This was following the forced removal of opposition party, the Economic Freedom Fighters (EFF) and a walkout by another opposition party – the Democratic Alliance (DA), after the concerns that they raised were, according to them, not adequately answered by the speaker and Zuma.
Subsequent to the commotion, which covered everything from a lack of cell phone signal in parliament and the Nkandla controversy, to the reasons behind the fact that the security forces were armed, Zuma sought to highlight the difficult economic climate that the country currently faces.
“We meet yet again during a difficult economic climate. This week, the IMF revised down to 3.5 per cent the GDP growth forecast for global economic growth in 2015,” he said.
“Our ambition of achieving a growth target of five per cent by 2019 is at risk because of the slow global growth as well as domestic constraints in energy, skills, transport and logistics, amongst others.”
He added that the situation is more promising on the jobs front and that the country’s investment in youth employment is paying off.
However, he also stated that the South African economy is in need of a major push forward.
“We would like to share with you our nine point plan to ignite growth and create jobs. These are resolving the energy challenge, revitalising agriculture and the agro-processing value chain, advancing beneficiation or adding value to our mineral wealth, more effective implementation of a higher impact Industrial Policy Action Plan,” Zuma said.
“Encouraging private sector investment, moderating workplace conflict, unlocking the potential of SMMEs, cooperatives, township and rural enterprises, state reform and boosting the role of state owned companies, ICT infrastructure or broadband roll out, water, sanitation and transport infrastructure as well as Operation Phakisa aimed growing the ocean economy and other sectors.”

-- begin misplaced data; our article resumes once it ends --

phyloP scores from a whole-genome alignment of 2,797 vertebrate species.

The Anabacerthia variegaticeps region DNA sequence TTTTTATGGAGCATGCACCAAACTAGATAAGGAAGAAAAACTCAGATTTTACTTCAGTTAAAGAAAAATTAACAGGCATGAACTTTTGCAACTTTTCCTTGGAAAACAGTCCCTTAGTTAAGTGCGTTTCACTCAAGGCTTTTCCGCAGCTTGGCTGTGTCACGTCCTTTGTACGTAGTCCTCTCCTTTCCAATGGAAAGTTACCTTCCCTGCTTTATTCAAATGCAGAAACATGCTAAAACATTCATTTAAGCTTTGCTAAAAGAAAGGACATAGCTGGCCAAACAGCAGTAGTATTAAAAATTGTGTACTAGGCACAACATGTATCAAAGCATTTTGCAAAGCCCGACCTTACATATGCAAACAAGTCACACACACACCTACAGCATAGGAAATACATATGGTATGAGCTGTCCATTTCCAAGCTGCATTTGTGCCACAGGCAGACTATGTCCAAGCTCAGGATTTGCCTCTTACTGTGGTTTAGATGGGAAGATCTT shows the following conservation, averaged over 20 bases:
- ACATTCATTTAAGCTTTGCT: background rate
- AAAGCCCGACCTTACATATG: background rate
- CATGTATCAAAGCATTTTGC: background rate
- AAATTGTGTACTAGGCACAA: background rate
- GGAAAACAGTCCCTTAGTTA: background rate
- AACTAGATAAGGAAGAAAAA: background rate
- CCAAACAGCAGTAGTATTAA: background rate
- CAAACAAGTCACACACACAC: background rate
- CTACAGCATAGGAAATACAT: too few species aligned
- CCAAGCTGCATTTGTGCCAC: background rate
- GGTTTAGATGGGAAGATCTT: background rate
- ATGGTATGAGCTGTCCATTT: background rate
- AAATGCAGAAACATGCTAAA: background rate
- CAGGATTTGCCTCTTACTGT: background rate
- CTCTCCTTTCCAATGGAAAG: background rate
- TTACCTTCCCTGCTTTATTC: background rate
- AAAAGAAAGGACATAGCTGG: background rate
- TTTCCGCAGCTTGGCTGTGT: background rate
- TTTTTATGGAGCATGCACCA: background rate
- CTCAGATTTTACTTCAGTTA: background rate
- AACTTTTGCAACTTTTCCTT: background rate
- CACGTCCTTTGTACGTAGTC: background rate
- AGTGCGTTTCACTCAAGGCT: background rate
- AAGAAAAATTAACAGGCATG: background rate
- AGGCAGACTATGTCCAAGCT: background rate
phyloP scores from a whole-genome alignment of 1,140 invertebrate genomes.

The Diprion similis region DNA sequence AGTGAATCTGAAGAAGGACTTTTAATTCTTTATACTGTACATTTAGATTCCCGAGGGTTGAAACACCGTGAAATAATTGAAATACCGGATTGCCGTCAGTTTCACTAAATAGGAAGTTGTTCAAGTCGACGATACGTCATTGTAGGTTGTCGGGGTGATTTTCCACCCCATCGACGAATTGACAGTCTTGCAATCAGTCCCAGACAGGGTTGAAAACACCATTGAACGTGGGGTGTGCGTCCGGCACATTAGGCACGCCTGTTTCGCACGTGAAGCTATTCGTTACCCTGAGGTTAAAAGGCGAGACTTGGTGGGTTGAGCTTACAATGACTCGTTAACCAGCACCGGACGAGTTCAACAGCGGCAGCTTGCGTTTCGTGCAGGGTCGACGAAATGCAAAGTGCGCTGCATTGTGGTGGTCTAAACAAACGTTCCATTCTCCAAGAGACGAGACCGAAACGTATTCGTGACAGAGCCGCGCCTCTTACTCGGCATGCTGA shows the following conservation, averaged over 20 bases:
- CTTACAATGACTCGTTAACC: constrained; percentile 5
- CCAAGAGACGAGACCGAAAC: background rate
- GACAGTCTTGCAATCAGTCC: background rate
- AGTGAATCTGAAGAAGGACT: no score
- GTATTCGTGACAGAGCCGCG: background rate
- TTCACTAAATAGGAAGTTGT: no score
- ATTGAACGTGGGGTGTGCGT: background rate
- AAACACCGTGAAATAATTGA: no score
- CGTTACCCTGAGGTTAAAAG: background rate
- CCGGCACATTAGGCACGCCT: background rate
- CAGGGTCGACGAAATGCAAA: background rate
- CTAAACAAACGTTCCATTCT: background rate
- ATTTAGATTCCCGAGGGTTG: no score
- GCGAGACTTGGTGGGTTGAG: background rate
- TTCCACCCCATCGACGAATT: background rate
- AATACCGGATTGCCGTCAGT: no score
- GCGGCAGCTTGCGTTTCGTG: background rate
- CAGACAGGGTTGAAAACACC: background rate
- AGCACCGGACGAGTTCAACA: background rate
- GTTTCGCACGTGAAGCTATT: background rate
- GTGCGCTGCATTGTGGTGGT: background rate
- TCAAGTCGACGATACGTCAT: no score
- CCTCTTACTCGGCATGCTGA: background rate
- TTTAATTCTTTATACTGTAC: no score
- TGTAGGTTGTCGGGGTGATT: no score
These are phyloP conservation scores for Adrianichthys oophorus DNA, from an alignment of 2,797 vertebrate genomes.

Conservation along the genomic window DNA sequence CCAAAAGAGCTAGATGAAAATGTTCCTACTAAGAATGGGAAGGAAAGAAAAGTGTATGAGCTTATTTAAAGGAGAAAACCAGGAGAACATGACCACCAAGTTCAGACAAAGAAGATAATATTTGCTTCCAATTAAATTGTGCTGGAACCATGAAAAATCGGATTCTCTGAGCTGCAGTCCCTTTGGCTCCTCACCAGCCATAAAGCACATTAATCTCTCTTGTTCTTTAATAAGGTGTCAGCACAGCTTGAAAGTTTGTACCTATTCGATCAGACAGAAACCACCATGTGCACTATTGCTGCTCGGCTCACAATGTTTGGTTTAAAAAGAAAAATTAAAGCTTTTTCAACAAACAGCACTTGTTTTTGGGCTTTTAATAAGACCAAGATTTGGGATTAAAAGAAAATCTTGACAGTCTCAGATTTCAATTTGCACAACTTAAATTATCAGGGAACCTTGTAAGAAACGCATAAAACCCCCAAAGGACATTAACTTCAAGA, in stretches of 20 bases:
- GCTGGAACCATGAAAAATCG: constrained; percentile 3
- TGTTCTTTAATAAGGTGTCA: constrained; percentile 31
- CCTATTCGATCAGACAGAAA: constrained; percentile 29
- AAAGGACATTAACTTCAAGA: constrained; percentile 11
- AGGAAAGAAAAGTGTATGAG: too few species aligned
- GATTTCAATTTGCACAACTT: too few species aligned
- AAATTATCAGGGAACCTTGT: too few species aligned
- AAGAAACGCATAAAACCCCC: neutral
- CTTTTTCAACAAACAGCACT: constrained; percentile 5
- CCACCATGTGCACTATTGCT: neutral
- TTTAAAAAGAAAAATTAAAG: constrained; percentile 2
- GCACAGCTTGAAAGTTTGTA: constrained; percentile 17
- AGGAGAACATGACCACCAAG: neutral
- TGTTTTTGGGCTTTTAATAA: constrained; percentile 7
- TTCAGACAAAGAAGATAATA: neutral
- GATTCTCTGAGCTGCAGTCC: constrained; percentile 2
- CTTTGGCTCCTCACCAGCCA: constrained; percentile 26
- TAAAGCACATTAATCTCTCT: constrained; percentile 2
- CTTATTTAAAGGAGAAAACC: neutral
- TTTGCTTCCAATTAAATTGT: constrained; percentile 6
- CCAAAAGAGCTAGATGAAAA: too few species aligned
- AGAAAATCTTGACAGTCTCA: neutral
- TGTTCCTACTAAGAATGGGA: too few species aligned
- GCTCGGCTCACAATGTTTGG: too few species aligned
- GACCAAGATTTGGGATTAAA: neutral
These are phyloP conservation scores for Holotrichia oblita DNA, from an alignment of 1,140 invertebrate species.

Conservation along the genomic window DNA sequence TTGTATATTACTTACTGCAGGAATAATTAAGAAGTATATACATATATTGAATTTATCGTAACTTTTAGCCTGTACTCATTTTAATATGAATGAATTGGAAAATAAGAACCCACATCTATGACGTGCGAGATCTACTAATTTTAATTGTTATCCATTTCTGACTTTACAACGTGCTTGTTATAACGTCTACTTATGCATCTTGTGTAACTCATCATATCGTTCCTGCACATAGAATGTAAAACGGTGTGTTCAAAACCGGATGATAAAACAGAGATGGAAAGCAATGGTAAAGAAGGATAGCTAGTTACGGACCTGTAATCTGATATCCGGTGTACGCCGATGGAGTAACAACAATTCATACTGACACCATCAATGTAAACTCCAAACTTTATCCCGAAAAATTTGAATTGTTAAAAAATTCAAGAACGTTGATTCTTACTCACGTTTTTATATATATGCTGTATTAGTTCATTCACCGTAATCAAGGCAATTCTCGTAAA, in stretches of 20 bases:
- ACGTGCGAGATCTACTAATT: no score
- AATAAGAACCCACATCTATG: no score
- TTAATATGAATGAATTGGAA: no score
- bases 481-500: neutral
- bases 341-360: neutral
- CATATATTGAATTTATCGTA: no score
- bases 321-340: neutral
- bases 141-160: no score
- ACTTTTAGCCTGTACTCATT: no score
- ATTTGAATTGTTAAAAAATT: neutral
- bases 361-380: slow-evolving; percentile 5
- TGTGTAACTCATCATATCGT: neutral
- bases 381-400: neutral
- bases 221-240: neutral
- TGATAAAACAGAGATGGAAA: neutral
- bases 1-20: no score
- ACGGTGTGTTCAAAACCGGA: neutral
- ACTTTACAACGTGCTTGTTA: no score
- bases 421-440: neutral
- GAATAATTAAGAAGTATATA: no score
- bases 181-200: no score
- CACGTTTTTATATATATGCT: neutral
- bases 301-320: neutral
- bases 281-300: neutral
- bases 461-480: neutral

Zuma also shed light on the serious energy constraints that the country is currently experiencing, adding that it is an impediment to economic growth.
“Overcoming the challenge is uppermost in our programme. We are doing everything we can to resolve the energy challenge. We have developed a plan which involves both short, medium term and long term responses,” Zuma added.
“The short and medium term plan involves improved maintenance of Eskom power stations, enhancing the electricity generation capacity and managing the electricity demand. The long term plan involves finalising our long term energy security master plan.”
He further stated that as a priority, government is going to stabilise Eskom’s finances to enable the utility to manage the current period.
“In this regard, government will honour its commitment to give Eskom around 23 billion rand in the next fiscal year. The ‘War Room’ established by Cabinet in December is working diligently around the clock with Eskom, to stabilize the electricity supply system and contain the load shedding,” Zuma said.
“During this period, we have to work together to find solutions. We urge all individuals, households, industries and government departments to save electricity in order to reduce the need for load shedding.”